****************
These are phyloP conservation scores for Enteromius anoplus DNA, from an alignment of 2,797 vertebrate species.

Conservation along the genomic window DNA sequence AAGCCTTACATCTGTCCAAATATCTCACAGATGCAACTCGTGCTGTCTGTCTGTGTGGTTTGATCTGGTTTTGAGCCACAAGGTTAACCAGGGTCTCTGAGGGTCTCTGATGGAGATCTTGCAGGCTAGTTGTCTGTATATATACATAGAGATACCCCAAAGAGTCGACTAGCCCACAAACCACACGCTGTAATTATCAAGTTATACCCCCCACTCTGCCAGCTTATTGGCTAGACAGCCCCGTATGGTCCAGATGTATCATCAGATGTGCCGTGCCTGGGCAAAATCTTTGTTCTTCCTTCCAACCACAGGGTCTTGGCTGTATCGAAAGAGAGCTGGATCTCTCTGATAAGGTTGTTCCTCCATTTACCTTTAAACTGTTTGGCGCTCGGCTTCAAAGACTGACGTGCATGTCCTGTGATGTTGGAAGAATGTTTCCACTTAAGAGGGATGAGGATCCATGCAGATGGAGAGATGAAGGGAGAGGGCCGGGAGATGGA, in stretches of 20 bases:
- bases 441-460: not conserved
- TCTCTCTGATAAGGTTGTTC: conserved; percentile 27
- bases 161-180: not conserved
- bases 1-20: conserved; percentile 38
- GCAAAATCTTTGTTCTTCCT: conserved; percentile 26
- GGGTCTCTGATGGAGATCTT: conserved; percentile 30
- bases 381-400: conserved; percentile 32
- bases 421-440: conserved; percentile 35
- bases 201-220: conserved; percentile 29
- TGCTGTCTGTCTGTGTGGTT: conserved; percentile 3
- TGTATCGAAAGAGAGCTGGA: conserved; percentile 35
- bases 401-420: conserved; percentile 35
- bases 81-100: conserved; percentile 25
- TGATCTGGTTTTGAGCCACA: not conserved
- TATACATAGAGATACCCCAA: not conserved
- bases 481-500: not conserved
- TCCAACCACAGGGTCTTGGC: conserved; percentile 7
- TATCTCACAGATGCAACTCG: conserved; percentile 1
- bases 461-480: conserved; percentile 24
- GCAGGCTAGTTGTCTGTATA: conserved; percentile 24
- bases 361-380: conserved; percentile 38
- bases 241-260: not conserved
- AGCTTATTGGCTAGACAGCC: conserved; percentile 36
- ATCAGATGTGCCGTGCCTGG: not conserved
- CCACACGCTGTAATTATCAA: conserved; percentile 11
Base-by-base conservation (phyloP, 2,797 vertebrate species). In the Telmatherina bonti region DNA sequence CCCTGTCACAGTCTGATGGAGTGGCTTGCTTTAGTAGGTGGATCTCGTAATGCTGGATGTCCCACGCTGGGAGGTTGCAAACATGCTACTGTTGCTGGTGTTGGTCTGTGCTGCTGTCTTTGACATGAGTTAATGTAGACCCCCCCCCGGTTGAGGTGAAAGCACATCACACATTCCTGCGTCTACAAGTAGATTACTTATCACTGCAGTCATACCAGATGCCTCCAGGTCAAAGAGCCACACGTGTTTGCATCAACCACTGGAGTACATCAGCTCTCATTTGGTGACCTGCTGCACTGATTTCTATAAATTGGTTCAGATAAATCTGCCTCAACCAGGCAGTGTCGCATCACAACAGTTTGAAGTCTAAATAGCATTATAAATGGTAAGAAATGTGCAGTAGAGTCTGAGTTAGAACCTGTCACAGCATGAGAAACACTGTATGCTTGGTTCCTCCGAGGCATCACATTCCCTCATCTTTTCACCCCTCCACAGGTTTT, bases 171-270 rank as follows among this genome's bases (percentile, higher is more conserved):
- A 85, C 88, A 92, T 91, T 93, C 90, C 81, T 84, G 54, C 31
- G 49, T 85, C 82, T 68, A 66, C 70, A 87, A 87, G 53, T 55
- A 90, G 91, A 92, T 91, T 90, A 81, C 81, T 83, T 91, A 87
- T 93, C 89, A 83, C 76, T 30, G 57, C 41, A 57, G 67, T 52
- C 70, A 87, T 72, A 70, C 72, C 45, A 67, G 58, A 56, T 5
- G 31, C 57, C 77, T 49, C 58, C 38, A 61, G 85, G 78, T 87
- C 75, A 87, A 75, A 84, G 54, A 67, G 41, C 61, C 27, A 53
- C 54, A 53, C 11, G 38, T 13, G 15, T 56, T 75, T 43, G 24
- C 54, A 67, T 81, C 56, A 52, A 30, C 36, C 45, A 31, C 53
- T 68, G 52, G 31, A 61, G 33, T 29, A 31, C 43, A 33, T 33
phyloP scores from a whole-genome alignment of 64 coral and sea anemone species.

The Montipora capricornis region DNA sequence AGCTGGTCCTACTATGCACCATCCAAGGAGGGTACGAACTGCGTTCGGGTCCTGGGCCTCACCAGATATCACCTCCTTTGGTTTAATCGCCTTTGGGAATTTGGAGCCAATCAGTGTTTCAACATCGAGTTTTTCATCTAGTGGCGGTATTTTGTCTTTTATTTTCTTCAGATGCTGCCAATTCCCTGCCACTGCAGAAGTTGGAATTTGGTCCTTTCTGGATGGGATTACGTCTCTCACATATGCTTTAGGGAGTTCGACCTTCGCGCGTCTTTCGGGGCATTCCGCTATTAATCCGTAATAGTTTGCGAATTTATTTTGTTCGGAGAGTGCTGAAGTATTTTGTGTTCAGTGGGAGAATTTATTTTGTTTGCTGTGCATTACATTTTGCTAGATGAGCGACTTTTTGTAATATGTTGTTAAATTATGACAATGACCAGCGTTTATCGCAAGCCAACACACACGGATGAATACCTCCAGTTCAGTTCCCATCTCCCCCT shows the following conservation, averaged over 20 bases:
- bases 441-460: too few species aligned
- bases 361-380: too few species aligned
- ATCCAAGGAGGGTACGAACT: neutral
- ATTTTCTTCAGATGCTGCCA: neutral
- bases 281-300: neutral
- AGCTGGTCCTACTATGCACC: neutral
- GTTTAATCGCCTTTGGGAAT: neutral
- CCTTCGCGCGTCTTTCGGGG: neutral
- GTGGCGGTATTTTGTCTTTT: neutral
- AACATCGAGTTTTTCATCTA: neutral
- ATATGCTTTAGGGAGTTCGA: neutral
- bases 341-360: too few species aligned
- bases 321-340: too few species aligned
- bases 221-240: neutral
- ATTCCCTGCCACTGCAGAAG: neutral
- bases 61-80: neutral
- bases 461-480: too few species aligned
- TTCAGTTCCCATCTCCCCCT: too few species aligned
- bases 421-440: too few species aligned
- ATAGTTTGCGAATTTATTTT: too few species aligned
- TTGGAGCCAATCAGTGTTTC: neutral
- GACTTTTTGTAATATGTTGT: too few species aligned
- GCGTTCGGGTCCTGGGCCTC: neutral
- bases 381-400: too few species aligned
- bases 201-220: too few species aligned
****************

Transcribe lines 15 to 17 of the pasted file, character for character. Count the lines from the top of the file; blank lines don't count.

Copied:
- bases 81-100: conserved; percentile 25
- TGATCTGGTTTTGAGCCACA: not conserved
- TATACATAGAGATACCCCAA: not conserved